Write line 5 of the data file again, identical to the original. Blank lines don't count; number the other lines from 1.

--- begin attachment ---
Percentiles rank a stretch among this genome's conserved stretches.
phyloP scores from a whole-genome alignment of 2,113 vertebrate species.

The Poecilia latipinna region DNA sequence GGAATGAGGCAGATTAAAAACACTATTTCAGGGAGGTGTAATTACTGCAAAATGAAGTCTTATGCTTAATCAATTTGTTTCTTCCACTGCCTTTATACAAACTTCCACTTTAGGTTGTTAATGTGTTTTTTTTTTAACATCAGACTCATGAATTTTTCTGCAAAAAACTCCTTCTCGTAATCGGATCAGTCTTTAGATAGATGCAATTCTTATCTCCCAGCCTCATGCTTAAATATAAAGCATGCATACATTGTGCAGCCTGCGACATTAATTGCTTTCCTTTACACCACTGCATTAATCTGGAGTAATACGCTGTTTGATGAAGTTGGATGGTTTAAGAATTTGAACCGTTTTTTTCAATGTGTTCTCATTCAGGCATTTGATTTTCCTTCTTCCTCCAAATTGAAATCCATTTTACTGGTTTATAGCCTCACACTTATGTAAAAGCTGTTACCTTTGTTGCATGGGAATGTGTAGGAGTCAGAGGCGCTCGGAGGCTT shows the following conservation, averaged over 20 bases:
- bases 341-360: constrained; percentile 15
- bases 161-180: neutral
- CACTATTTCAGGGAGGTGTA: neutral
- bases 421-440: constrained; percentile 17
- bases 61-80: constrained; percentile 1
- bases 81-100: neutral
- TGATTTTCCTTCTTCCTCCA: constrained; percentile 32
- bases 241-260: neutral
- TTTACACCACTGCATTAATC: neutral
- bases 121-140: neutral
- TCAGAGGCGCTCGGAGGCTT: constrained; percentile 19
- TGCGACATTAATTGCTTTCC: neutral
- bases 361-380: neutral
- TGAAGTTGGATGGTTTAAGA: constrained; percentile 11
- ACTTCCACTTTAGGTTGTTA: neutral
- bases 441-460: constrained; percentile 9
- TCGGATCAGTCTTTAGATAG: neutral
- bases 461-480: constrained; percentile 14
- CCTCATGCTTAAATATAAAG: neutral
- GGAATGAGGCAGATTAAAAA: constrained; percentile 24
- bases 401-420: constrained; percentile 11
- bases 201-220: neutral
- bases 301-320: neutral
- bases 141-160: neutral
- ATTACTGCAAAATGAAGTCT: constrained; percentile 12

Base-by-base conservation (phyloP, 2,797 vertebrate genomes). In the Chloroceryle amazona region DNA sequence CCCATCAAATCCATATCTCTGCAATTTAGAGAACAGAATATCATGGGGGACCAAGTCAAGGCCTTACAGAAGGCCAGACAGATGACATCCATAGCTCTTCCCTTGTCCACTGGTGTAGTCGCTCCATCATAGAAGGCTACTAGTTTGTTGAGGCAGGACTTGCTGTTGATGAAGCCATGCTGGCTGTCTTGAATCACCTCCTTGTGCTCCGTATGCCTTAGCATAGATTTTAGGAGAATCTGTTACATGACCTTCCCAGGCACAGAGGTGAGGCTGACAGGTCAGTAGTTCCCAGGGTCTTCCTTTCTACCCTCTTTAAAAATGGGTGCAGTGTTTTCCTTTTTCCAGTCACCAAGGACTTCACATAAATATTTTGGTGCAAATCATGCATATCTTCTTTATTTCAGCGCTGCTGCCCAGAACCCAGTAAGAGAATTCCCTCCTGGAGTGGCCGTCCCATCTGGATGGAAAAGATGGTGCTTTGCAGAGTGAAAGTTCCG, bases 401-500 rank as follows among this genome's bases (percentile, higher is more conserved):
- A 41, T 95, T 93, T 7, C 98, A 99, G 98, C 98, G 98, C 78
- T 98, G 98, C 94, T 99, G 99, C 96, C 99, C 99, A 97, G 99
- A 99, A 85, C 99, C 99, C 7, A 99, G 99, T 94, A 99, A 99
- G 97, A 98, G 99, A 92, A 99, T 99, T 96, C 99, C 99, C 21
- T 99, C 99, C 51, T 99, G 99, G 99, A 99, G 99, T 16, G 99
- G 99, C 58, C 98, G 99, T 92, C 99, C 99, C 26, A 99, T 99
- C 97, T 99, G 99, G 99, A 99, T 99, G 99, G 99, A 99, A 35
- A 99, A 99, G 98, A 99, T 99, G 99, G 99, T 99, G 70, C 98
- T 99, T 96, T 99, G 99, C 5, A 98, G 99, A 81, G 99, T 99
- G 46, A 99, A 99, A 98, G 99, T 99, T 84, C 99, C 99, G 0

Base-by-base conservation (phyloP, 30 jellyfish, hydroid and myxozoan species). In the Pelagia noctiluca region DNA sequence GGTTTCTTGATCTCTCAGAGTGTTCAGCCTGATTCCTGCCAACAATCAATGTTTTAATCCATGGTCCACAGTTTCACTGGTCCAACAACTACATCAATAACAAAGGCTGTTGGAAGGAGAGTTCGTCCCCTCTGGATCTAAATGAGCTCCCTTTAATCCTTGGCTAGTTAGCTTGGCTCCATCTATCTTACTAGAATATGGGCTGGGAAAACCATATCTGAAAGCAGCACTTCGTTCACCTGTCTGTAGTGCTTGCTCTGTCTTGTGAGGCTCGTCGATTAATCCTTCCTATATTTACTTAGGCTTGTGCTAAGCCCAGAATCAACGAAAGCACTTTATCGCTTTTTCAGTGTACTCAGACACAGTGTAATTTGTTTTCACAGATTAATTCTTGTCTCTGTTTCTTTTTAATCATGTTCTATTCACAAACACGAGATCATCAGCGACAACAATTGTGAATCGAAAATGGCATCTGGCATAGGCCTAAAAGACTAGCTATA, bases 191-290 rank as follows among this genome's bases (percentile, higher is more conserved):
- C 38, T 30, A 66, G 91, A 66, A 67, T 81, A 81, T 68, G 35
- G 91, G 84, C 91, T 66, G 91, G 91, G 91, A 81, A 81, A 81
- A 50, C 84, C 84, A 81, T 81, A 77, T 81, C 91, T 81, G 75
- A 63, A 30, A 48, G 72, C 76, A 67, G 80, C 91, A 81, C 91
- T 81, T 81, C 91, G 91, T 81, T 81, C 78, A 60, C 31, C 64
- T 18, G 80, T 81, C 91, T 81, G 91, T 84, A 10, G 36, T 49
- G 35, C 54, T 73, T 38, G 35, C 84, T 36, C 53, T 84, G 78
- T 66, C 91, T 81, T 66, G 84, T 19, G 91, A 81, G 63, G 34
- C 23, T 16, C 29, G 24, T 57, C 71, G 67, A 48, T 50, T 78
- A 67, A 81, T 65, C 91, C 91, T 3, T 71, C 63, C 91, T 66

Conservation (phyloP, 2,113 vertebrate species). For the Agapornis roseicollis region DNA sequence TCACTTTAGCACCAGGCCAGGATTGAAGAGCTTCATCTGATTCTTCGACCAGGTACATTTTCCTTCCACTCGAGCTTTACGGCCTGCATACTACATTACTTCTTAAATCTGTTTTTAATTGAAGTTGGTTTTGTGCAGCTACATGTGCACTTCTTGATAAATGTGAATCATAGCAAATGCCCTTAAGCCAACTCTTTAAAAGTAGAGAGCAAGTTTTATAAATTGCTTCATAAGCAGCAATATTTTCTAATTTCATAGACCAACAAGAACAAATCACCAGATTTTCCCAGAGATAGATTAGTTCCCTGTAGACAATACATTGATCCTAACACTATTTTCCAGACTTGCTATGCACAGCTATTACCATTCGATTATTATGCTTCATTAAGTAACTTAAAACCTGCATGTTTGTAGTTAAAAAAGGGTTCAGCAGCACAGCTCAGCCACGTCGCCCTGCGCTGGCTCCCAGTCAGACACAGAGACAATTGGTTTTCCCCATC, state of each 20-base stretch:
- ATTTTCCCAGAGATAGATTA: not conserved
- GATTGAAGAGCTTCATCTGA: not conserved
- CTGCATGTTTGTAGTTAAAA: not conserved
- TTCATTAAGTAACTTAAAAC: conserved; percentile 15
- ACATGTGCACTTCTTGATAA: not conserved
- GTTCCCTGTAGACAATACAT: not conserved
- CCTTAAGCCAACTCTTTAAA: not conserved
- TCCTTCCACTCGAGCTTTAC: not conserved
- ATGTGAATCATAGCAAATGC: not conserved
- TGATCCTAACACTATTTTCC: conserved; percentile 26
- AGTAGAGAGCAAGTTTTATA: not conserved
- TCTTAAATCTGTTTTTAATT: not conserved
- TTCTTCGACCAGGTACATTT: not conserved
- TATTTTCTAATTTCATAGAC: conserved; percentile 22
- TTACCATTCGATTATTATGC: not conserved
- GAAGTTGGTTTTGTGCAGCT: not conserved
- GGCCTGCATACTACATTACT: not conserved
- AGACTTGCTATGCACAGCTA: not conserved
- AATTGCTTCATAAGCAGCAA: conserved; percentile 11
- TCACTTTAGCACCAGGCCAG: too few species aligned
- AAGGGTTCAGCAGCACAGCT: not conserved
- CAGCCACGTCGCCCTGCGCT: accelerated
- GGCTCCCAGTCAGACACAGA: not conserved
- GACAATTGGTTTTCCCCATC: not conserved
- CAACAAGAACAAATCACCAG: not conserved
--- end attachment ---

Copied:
- bases 161-180: neutral